Why did Zacchaeus want to see Jesus? It was perhaps a mere curiosity. But could this eagerness be an indication of something deeper – a thirst, a desire? And where does that desire come from? I think the source of that thirst is God Himself. The thirst arises from the truth that we are created in the image of God (Gen 1:27). Since we all bear the image of God – being in the nature of God – we want to reach our origin. As every river on the face of the earth, small and large, strives towards the great ocean, we all strive towards God. He is the alpha and the omega. St Augustine encapsulated this in his powerful statement: "Thou hast prompted man, that he should delight to praise thee, for thou hast made us for thyself and restless is our heart until it comes to rest in thee" (Confessions, 1,1; trans. Outler).
To fulfil that thirst Zacchaeus goes searching for Jesus. His search is similar to that of the Magi (Mt 2:1); it is similar to the search of John and Andrew who had left their flourishing fishing industry and had gone to live with John the Baptist (Jn 1:35); and it is similar to the woman who went to the well to satisfy her thirst (Jn 4:7). But Zacchaeus has two problems. First, he was short. The first problem is part of his person – a personal weakness, perhaps. The second problem is "because of the crowd." This difficulty rises from his environment. The noise of the crowd, the size of the crowd, and the prejudice of the crowd against Zacchaeus, make it difficult for him to continue his search towards the fulfilment of his deepest desire. But the 'short-man of the Bible' does not say, 'Bad luck! Today is not my day.' He refuses to be bogged down by these impossibilities. He does not want the Lord to pass him by. Zacchaeus runs ahead to have a glimpse of Jesus.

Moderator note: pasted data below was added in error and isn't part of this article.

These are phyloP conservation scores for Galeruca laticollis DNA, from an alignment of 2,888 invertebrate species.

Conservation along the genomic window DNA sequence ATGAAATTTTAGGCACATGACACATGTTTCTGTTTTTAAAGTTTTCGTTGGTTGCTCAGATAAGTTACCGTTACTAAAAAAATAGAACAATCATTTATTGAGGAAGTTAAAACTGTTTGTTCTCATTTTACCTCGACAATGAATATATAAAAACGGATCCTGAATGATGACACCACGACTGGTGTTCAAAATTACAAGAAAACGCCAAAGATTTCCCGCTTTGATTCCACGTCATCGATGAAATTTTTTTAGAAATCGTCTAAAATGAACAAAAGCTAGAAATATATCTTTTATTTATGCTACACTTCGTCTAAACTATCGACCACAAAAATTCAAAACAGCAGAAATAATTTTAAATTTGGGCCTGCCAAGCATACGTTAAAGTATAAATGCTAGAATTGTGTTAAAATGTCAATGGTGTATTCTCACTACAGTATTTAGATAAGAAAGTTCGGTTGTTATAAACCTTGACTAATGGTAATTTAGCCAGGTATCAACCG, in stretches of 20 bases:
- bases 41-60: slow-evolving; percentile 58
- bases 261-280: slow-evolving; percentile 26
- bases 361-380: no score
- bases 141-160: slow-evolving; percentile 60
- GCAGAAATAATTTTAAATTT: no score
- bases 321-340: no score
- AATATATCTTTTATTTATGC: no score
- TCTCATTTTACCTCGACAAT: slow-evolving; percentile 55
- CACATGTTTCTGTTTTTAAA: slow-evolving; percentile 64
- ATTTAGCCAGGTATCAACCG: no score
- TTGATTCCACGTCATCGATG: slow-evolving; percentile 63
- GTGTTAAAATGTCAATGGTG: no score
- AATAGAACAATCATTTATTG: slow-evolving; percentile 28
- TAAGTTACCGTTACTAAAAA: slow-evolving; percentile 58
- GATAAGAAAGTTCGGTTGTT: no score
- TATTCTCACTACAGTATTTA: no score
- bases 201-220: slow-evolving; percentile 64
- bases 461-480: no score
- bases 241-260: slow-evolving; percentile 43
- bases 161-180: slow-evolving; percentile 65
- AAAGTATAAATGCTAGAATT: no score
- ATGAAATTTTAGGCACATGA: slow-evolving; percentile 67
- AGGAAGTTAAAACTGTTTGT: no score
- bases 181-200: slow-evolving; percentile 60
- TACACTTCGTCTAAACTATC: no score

When we take one sincere step towards God, He comes all the way. The God of surprises goes to Zacchaeus who is now on the tree: "Zacchaeus, come down. Hurry, because I am to stay at your house today" (Lk 19:5).
The experience of God has given him the courage to pour out his heart. "Today salvation has come to this house, because this man too is a son of Abraham." So Salvation is not only the conversion of a sinner, but also the justification of the righteous – the vindication of the just (Rom 8:30). Zacchaeus experiences the saving justice of God. Now he does not need to be afraid of the crowds!
An answer to the prayer of the psalmist, "Defend me, oh God, and plead my cause" (Ps. 43:1)!BACK TO LIST